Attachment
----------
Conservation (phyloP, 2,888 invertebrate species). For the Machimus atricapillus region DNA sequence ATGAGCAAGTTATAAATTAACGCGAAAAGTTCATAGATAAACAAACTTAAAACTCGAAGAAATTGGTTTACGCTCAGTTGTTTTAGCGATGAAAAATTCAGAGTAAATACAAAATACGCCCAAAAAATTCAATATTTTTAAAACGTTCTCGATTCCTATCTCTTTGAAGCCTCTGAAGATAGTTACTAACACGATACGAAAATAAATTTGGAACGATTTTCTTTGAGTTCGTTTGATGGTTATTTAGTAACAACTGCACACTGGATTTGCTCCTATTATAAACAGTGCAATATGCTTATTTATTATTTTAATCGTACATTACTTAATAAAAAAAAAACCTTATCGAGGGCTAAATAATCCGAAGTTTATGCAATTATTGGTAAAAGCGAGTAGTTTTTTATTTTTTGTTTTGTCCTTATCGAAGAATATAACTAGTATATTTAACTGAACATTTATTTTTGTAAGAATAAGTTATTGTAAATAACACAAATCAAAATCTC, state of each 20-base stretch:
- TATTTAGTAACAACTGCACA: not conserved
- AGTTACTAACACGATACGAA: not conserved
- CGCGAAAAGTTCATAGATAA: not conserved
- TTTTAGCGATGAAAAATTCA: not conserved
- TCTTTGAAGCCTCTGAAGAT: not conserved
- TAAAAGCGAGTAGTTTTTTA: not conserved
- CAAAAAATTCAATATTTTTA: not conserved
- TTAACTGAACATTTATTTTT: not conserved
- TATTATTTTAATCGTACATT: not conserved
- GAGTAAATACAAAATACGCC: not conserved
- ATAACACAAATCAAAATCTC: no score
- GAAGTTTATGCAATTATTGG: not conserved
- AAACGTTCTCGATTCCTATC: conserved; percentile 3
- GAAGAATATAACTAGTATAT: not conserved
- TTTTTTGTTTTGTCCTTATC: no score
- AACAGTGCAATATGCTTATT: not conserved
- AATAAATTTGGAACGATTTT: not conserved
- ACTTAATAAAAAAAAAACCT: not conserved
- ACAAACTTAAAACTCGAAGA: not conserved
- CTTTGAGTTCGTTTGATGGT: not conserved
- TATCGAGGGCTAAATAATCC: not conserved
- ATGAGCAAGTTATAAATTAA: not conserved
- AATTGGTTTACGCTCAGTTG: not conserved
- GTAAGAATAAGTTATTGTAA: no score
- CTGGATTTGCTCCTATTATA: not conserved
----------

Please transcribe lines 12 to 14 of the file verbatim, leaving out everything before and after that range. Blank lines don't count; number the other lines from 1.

- ATAACACAAATCAAAATCTC: no score
- GAAGTTTATGCAATTATTGG: not conserved
- AAACGTTCTCGATTCCTATC: conserved; percentile 3